Finding the truth about nutrition and chronic disease

The topic of nutrition keeps getting more popular. Everybody has different opinions about nutrition trends, so it is hard to know what information is true. Not everybody forms their opinions around evidence and research. On the internet and social media, opinions and trends spread faster than the science behind them. For example, a website can promise magical results from eating certain foods without knowing the facts. One fact about nutrition is that food plays a role in health, and we need to use the right resources when learning about nutrition and chronic diseases.

Chronic disease is a general definition for different conditions. Chronic diseases occur when someone has a condition(s) for one or more years that causes a person to seek medical help. Heart disease, cancer, obesity, and diabetes are some examples of chronic diseases. A person can develop certain types of chronic diseases when they eat more calories, fat, and salt than their body needs. The good news is your body may be protected from these conditions when you eat fruits, vegetables, and whole grains. These types of foods keep your body healthy and happy. There has been plenty of research about food’s role in chronic disease. But where can you find this information? How do you know you are learning the facts? Where is the data without someone’s opinion included?

Below are some trustworthy resources that provide helpful information. You can use these to learn more about your diet, health, and chronic disease.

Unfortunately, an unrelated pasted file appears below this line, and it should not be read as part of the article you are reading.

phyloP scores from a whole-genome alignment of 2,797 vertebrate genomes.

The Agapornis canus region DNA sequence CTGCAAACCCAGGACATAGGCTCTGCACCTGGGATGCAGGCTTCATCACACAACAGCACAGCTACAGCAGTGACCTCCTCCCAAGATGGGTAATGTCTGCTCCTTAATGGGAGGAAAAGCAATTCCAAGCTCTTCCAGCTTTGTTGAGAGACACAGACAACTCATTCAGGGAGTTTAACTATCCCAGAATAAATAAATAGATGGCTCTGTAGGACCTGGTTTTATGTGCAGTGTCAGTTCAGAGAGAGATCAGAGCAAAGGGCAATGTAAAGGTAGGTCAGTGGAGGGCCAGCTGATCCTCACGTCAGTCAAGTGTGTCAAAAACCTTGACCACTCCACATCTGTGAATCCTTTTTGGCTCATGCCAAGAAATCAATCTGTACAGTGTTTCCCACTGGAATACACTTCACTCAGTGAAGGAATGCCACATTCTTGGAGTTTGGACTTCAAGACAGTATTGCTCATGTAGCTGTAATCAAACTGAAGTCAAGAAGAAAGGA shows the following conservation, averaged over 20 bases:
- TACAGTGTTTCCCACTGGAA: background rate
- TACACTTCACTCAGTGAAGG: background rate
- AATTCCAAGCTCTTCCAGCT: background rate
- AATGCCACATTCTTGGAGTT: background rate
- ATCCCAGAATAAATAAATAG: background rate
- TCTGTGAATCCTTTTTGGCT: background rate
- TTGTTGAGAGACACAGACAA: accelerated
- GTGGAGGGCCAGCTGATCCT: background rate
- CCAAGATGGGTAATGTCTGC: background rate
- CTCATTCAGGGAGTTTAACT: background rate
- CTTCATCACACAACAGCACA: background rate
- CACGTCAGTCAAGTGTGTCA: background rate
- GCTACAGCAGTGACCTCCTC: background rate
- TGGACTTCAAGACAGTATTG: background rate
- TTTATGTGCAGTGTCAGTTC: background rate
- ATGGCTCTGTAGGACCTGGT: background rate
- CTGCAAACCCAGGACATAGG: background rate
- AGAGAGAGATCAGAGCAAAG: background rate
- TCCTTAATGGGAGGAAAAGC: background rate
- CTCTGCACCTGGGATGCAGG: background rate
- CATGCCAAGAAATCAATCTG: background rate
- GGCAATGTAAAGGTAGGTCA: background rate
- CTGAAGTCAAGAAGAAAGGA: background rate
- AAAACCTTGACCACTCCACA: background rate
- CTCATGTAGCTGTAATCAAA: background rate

• For information about nutrition, consider “Choose MyPlate.” The USDA “Choose MyPlate” website helps you create meals that have fruits, vegetables, whole grains, dairy, and protein. They have resources to help you set food goals to increase the amount of fruits, vegetables, and whole grains you eat.
  • For information about chronic diseases, consider the Centers for Disease Control and Prevention. This internet resource will walk you through information about specific conditions, statistics, and lifestyle choices that reduce risk and improve health.
  • When looking for other resources, look for websites that end in .edu or .gov. These websites are usually credible sources. They most likely have accurate and factual information. Websites that end in a .com do not always have reliable information on them. Anyone can create these types of websites, so even people who are not experts can post information. Always look for the author and credentials that make them a reliable source of information. For example, you should look for nutrition information from a Registered Dietitian Nutritionist (RDN).

Use the websites listed above, and remember these tips when searching the internet for information. Always question the source and consider whether research supports what you are reading if you are looking for reliable information related to nutrition and chronic disease.

Reference: About Chronic Diseases. (2019, October 23). Retrieved from
Sources: Rachael Schmetzer, UK Dietetic Intern, and Heather Norman-Burgdolf, Extension Specialist for Nutrition and Health



Alliance logo

Discover University-backed resources like the one below from our partners at the University of Kentucky Food as Health Alliance:

picture of handout about meal planning